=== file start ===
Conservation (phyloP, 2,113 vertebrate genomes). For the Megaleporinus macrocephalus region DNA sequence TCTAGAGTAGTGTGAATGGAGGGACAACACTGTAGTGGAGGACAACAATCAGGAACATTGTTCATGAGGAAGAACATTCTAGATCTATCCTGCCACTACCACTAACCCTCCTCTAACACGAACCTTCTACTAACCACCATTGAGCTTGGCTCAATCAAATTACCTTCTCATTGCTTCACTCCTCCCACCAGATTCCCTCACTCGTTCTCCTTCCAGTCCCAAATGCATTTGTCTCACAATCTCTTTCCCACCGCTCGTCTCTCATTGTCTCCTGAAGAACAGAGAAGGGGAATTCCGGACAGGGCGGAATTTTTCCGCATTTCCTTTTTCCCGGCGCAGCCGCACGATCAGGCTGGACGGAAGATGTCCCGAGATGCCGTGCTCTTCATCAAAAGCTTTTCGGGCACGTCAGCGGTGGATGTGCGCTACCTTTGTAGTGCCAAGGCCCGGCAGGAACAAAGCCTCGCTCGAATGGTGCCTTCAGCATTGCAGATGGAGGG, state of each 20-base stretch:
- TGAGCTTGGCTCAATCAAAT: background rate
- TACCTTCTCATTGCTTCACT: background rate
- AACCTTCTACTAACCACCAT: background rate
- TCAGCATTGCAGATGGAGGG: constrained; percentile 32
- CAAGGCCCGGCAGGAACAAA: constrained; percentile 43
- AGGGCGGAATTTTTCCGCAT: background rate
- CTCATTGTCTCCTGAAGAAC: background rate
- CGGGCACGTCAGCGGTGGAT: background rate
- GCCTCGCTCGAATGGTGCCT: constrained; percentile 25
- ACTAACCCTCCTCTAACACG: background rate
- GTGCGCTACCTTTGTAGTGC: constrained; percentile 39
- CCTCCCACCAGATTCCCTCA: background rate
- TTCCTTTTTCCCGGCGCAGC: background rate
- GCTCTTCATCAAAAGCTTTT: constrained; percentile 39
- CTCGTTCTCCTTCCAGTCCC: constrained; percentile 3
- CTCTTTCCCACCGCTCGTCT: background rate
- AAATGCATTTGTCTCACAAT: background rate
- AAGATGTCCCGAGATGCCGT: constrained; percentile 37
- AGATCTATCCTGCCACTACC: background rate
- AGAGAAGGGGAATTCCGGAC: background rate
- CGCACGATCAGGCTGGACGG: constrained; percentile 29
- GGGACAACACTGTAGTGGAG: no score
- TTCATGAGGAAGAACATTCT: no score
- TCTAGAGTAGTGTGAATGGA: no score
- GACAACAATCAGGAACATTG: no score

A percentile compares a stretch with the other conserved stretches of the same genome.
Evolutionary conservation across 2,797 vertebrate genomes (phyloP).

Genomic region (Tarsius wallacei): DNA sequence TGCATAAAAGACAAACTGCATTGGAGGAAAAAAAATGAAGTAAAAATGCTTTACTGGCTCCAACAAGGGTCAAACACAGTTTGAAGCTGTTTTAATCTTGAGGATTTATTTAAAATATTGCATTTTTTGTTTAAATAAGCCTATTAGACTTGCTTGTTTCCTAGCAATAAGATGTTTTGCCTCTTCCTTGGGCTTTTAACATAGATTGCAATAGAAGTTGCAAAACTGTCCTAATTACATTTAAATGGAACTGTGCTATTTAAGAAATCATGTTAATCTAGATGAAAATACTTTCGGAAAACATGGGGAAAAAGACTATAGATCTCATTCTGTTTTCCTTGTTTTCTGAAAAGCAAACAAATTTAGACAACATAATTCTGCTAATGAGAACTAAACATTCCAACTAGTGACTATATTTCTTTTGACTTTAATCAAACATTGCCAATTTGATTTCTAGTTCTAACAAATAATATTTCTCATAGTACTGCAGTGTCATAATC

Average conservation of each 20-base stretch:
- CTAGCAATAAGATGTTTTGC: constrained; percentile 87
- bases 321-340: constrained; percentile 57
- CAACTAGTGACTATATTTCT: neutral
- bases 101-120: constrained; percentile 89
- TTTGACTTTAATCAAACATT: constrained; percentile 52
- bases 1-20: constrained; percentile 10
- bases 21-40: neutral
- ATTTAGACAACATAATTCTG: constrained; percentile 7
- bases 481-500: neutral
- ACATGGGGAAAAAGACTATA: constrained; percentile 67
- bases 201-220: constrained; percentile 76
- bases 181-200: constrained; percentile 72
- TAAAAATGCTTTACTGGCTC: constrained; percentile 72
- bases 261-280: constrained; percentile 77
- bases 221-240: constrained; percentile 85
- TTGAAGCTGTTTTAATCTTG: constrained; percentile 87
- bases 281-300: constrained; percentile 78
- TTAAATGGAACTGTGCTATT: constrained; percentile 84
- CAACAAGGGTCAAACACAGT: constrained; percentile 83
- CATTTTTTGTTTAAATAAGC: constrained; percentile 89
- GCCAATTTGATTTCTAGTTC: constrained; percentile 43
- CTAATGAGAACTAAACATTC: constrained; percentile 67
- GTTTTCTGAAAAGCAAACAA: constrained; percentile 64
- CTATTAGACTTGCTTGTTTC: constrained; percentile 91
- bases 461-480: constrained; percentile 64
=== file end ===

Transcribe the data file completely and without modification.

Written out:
Conservation (phyloP, 2,113 vertebrate genomes). For the Megaleporinus macrocephalus region DNA sequence TCTAGAGTAGTGTGAATGGAGGGACAACACTGTAGTGGAGGACAACAATCAGGAACATTGTTCATGAGGAAGAACATTCTAGATCTATCCTGCCACTACCACTAACCCTCCTCTAACACGAACCTTCTACTAACCACCATTGAGCTTGGCTCAATCAAATTACCTTCTCATTGCTTCACTCCTCCCACCAGATTCCCTCACTCGTTCTCCTTCCAGTCCCAAATGCATTTGTCTCACAATCTCTTTCCCACCGCTCGTCTCTCATTGTCTCCTGAAGAACAGAGAAGGGGAATTCCGGACAGGGCGGAATTTTTCCGCATTTCCTTTTTCCCGGCGCAGCCGCACGATCAGGCTGGACGGAAGATGTCCCGAGATGCCGTGCTCTTCATCAAAAGCTTTTCGGGCACGTCAGCGGTGGATGTGCGCTACCTTTGTAGTGCCAAGGCCCGGCAGGAACAAAGCCTCGCTCGAATGGTGCCTTCAGCATTGCAGATGGAGGG, state of each 20-base stretch:
- TGAGCTTGGCTCAATCAAAT: background rate
- TACCTTCTCATTGCTTCACT: background rate
- AACCTTCTACTAACCACCAT: background rate
- TCAGCATTGCAGATGGAGGG: constrained; percentile 32
- CAAGGCCCGGCAGGAACAAA: constrained; percentile 43
- AGGGCGGAATTTTTCCGCAT: background rate
- CTCATTGTCTCCTGAAGAAC: background rate
- CGGGCACGTCAGCGGTGGAT: background rate
- GCCTCGCTCGAATGGTGCCT: constrained; percentile 25
- ACTAACCCTCCTCTAACACG: background rate
- GTGCGCTACCTTTGTAGTGC: constrained; percentile 39
- CCTCCCACCAGATTCCCTCA: background rate
- TTCCTTTTTCCCGGCGCAGC: background rate
- GCTCTTCATCAAAAGCTTTT: constrained; percentile 39
- CTCGTTCTCCTTCCAGTCCC: constrained; percentile 3
- CTCTTTCCCACCGCTCGTCT: background rate
- AAATGCATTTGTCTCACAAT: background rate
- AAGATGTCCCGAGATGCCGT: constrained; percentile 37
- AGATCTATCCTGCCACTACC: background rate
- AGAGAAGGGGAATTCCGGAC: background rate
- CGCACGATCAGGCTGGACGG: constrained; percentile 29
- GGGACAACACTGTAGTGGAG: no score
- TTCATGAGGAAGAACATTCT: no score
- TCTAGAGTAGTGTGAATGGA: no score
- GACAACAATCAGGAACATTG: no score

A percentile compares a stretch with the other conserved stretches of the same genome.
Evolutionary conservation across 2,797 vertebrate genomes (phyloP).

Genomic region (Tarsius wallacei): DNA sequence TGCATAAAAGACAAACTGCATTGGAGGAAAAAAAATGAAGTAAAAATGCTTTACTGGCTCCAACAAGGGTCAAACACAGTTTGAAGCTGTTTTAATCTTGAGGATTTATTTAAAATATTGCATTTTTTGTTTAAATAAGCCTATTAGACTTGCTTGTTTCCTAGCAATAAGATGTTTTGCCTCTTCCTTGGGCTTTTAACATAGATTGCAATAGAAGTTGCAAAACTGTCCTAATTACATTTAAATGGAACTGTGCTATTTAAGAAATCATGTTAATCTAGATGAAAATACTTTCGGAAAACATGGGGAAAAAGACTATAGATCTCATTCTGTTTTCCTTGTTTTCTGAAAAGCAAACAAATTTAGACAACATAATTCTGCTAATGAGAACTAAACATTCCAACTAGTGACTATATTTCTTTTGACTTTAATCAAACATTGCCAATTTGATTTCTAGTTCTAACAAATAATATTTCTCATAGTACTGCAGTGTCATAATC

Average conservation of each 20-base stretch:
- CTAGCAATAAGATGTTTTGC: constrained; percentile 87
- bases 321-340: constrained; percentile 57
- CAACTAGTGACTATATTTCT: neutral
- bases 101-120: constrained; percentile 89
- TTTGACTTTAATCAAACATT: constrained; percentile 52
- bases 1-20: constrained; percentile 10
- bases 21-40: neutral
- ATTTAGACAACATAATTCTG: constrained; percentile 7
- bases 481-500: neutral
- ACATGGGGAAAAAGACTATA: constrained; percentile 67
- bases 201-220: constrained; percentile 76
- bases 181-200: constrained; percentile 72
- TAAAAATGCTTTACTGGCTC: constrained; percentile 72
- bases 261-280: constrained; percentile 77
- bases 221-240: constrained; percentile 85
- TTGAAGCTGTTTTAATCTTG: constrained; percentile 87
- bases 281-300: constrained; percentile 78
- TTAAATGGAACTGTGCTATT: constrained; percentile 84
- CAACAAGGGTCAAACACAGT: constrained; percentile 83
- CATTTTTTGTTTAAATAAGC: constrained; percentile 89
- GCCAATTTGATTTCTAGTTC: constrained; percentile 43
- CTAATGAGAACTAAACATTC: constrained; percentile 67
- GTTTTCTGAAAAGCAAACAA: constrained; percentile 64
- CTATTAGACTTGCTTGTTTC: constrained; percentile 91
- bases 461-480: constrained; percentile 64